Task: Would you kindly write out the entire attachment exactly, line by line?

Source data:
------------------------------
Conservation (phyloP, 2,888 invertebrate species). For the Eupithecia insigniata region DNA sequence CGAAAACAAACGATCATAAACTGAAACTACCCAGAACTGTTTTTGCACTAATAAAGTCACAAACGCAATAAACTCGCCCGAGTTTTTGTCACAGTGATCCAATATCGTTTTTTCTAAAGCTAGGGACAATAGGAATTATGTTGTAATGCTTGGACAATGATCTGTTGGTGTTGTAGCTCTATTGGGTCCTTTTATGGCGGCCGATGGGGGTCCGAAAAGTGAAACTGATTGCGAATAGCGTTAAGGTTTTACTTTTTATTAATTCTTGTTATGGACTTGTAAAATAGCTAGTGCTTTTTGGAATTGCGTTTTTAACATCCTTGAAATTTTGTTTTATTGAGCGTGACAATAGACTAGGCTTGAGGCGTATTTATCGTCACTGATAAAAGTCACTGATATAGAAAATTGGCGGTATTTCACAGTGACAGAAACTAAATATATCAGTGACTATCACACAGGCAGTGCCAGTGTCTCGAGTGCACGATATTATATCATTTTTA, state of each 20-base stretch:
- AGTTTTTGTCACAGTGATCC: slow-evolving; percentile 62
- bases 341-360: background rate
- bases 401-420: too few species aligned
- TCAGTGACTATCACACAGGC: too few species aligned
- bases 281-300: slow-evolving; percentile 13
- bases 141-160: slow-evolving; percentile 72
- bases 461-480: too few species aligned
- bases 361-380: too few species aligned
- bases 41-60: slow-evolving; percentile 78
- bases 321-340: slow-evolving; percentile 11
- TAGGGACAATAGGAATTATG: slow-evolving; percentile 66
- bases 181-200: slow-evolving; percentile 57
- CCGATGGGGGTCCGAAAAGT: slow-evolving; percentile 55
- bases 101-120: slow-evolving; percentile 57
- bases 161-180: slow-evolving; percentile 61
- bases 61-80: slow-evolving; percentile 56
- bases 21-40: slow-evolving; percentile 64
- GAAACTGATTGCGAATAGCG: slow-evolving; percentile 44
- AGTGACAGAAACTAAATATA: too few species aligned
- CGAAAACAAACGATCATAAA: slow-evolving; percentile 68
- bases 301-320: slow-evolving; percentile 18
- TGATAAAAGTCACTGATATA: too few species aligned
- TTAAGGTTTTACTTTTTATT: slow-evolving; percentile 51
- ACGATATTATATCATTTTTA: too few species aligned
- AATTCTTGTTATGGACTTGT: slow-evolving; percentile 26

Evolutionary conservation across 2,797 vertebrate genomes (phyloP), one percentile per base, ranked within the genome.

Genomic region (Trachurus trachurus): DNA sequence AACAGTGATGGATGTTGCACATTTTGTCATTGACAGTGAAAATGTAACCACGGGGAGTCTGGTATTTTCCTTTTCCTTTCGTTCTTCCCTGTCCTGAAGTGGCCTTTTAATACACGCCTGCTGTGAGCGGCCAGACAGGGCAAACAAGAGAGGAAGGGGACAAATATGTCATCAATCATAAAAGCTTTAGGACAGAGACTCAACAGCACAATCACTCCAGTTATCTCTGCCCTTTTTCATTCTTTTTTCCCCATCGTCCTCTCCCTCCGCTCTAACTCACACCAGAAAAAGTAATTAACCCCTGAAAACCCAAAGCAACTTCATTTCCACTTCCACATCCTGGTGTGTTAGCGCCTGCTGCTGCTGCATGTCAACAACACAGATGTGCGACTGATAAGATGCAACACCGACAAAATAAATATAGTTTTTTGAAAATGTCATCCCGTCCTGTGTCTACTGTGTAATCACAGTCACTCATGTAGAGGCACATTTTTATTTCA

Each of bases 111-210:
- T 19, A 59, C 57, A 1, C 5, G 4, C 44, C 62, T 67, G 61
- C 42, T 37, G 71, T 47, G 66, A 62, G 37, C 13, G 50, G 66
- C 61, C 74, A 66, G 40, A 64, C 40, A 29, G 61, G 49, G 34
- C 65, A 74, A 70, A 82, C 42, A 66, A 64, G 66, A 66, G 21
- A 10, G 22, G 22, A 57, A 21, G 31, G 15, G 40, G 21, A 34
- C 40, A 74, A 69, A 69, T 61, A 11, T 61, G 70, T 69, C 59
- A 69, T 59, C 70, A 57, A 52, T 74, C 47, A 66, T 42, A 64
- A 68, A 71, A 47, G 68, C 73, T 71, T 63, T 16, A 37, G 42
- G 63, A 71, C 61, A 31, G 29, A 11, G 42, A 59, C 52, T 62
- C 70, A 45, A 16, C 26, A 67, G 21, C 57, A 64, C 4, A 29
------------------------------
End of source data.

Conservation (phyloP, 2,888 invertebrate species). For the Eupithecia insigniata region DNA sequence CGAAAACAAACGATCATAAACTGAAACTACCCAGAACTGTTTTTGCACTAATAAAGTCACAAACGCAATAAACTCGCCCGAGTTTTTGTCACAGTGATCCAATATCGTTTTTTCTAAAGCTAGGGACAATAGGAATTATGTTGTAATGCTTGGACAATGATCTGTTGGTGTTGTAGCTCTATTGGGTCCTTTTATGGCGGCCGATGGGGGTCCGAAAAGTGAAACTGATTGCGAATAGCGTTAAGGTTTTACTTTTTATTAATTCTTGTTATGGACTTGTAAAATAGCTAGTGCTTTTTGGAATTGCGTTTTTAACATCCTTGAAATTTTGTTTTATTGAGCGTGACAATAGACTAGGCTTGAGGCGTATTTATCGTCACTGATAAAAGTCACTGATATAGAAAATTGGCGGTATTTCACAGTGACAGAAACTAAATATATCAGTGACTATCACACAGGCAGTGCCAGTGTCTCGAGTGCACGATATTATATCATTTTTA, state of each 20-base stretch:
- AGTTTTTGTCACAGTGATCC: slow-evolving; percentile 62
- bases 341-360: background rate
- bases 401-420: too few species aligned
- TCAGTGACTATCACACAGGC: too few species aligned
- bases 281-300: slow-evolving; percentile 13
- bases 141-160: slow-evolving; percentile 72
- bases 461-480: too few species aligned
- bases 361-380: too few species aligned
- bases 41-60: slow-evolving; percentile 78
- bases 321-340: slow-evolving; percentile 11
- TAGGGACAATAGGAATTATG: slow-evolving; percentile 66
- bases 181-200: slow-evolving; percentile 57
- CCGATGGGGGTCCGAAAAGT: slow-evolving; percentile 55
- bases 101-120: slow-evolving; percentile 57
- bases 161-180: slow-evolving; percentile 61
- bases 61-80: slow-evolving; percentile 56
- bases 21-40: slow-evolving; percentile 64
- GAAACTGATTGCGAATAGCG: slow-evolving; percentile 44
- AGTGACAGAAACTAAATATA: too few species aligned
- CGAAAACAAACGATCATAAA: slow-evolving; percentile 68
- bases 301-320: slow-evolving; percentile 18
- TGATAAAAGTCACTGATATA: too few species aligned
- TTAAGGTTTTACTTTTTATT: slow-evolving; percentile 51
- ACGATATTATATCATTTTTA: too few species aligned
- AATTCTTGTTATGGACTTGT: slow-evolving; percentile 26

Evolutionary conservation across 2,797 vertebrate genomes (phyloP), one percentile per base, ranked within the genome.

Genomic region (Trachurus trachurus): DNA sequence AACAGTGATGGATGTTGCACATTTTGTCATTGACAGTGAAAATGTAACCACGGGGAGTCTGGTATTTTCCTTTTCCTTTCGTTCTTCCCTGTCCTGAAGTGGCCTTTTAATACACGCCTGCTGTGAGCGGCCAGACAGGGCAAACAAGAGAGGAAGGGGACAAATATGTCATCAATCATAAAAGCTTTAGGACAGAGACTCAACAGCACAATCACTCCAGTTATCTCTGCCCTTTTTCATTCTTTTTTCCCCATCGTCCTCTCCCTCCGCTCTAACTCACACCAGAAAAAGTAATTAACCCCTGAAAACCCAAAGCAACTTCATTTCCACTTCCACATCCTGGTGTGTTAGCGCCTGCTGCTGCTGCATGTCAACAACACAGATGTGCGACTGATAAGATGCAACACCGACAAAATAAATATAGTTTTTTGAAAATGTCATCCCGTCCTGTGTCTACTGTGTAATCACAGTCACTCATGTAGAGGCACATTTTTATTTCA

Each of bases 111-210:
- T 19, A 59, C 57, A 1, C 5, G 4, C 44, C 62, T 67, G 61
- C 42, T 37, G 71, T 47, G 66, A 62, G 37, C 13, G 50, G 66
- C 61, C 74, A 66, G 40, A 64, C 40, A 29, G 61, G 49, G 34
- C 65, A 74, A 70, A 82, C 42, A 66, A 64, G 66, A 66, G 21
- A 10, G 22, G 22, A 57, A 21, G 31, G 15, G 40, G 21, A 34
- C 40, A 74, A 69, A 69, T 61, A 11, T 61, G 70, T 69, C 59
- A 69, T 59, C 70, A 57, A 52, T 74, C 47, A 66, T 42, A 64
- A 68, A 71, A 47, G 68, C 73, T 71, T 63, T 16, A 37, G 42
- G 63, A 71, C 61, A 31, G 29, A 11, G 42, A 59, C 52, T 62
- C 70, A 45, A 16, C 26, A 67, G 21, C 57, A 64, C 4, A 29